Ghazal 148, Verse 6


((umr har-chand kih hai barq-;xiraam
dil ke ;xuu;N karne kii fur.sat hii sahii

1) {although / however much} the lifetime is lightning-paced
2) leisure for turning the heart to blood-- indeed


har-chand : 'Although, even if, notwithstanding; --how-much-soever; howsoever; as often as'. (Platts p.1222)


The reason for the affinity is that lightning too is the blood in the veins of the cloud. (156)

== Nazm page 156

Bekhud Dihlavi:

He says, we've agreed that a lifetime has the stability of a flash of lightning. But nevertheless, it's possible to find enough leisure to turn the heart to blood. (215)

Bekhud Mohani:

We've agreed that the speed of a lifetime is the speed of lightning. But if the time isn't enough for many great works, then so what? In this lifetime, we can't even turn our heart into blood, and is this a lesser task? That is, if a lifetime is too short for attaining mystical knowledge, then isn't it also too short for making love? (287)



For discussion of the versatile idiomatic expression hii sahii , see {148,1}. For more on har-chand , see {59,7}.

The commentators point to two possible readings of the second line. Although for us humans life is as brief as a lightning-flash, (1) still there is at least leisure enough to turn the heart to blood (Bekhud Dihlavi's reading); or (2) if only we could have leisure enough to turn the heart to blood! (Bekhud Mohani's reading). In other words, the absent verb in the second line is taken by Bekhud Dihlavi to be hai , and by Bekhud Mohani to be ho or hotaa .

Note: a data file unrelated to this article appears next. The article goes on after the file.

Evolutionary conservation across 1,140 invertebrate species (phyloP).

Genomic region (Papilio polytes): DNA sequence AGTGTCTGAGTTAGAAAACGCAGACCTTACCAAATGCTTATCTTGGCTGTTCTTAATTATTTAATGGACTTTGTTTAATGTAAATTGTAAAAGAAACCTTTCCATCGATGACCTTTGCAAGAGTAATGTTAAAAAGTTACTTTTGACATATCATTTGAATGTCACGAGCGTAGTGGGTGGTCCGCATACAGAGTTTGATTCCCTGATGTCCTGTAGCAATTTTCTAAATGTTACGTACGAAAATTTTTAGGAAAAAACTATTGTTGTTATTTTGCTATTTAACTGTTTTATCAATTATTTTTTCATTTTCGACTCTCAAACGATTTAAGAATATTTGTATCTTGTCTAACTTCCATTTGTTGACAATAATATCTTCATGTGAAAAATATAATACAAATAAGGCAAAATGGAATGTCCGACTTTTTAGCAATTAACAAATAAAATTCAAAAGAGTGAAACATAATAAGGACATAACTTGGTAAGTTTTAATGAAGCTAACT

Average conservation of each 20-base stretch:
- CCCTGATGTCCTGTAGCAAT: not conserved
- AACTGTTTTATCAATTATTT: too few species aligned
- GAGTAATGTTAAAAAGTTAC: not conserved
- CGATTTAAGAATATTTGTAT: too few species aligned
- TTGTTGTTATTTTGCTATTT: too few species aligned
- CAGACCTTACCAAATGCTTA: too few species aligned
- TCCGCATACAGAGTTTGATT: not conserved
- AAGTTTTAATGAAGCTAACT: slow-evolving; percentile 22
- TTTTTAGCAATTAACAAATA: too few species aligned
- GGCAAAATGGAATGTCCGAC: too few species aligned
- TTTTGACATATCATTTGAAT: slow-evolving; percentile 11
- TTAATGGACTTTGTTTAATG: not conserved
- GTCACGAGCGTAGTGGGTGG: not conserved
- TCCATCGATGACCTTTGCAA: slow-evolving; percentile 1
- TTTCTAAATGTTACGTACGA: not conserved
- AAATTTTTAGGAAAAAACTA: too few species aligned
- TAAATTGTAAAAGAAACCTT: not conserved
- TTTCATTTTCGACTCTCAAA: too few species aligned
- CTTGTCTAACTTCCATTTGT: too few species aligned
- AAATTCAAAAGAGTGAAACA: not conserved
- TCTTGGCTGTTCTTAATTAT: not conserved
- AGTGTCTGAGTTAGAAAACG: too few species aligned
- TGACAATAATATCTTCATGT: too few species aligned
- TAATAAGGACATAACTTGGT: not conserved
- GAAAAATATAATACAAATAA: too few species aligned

Reading (1) can be construed ironically or sarcastically-- we hardly live for a moment, and even that moment we spend in suffering and self-torment. By contrast, reading (2) has a wistful air-- the one great wish we have is to turn our heart to blood, and we don't even have time enough for that! Yet the tone of this wish too can be sarcastic. This is a verse in which the tone is interpretively crucial-- and (as so often) the tone is just what is left for the audience to decide, with no guidance whatsoever from the verse itself.

Out of a handful of words, a cleverly missing verb, and hii sahii , Ghalib has thus made an irreducibly dual expression: one that perfectly contains two opposite, and apposite, views of human life. Needless to say, both fit perfectly with the 'although, however much' of the first line. For Ghalib, after all, this sort of tour de force is commonplace.

For another, more literal-minded use of 'turning the heart to blood', see {123,7}.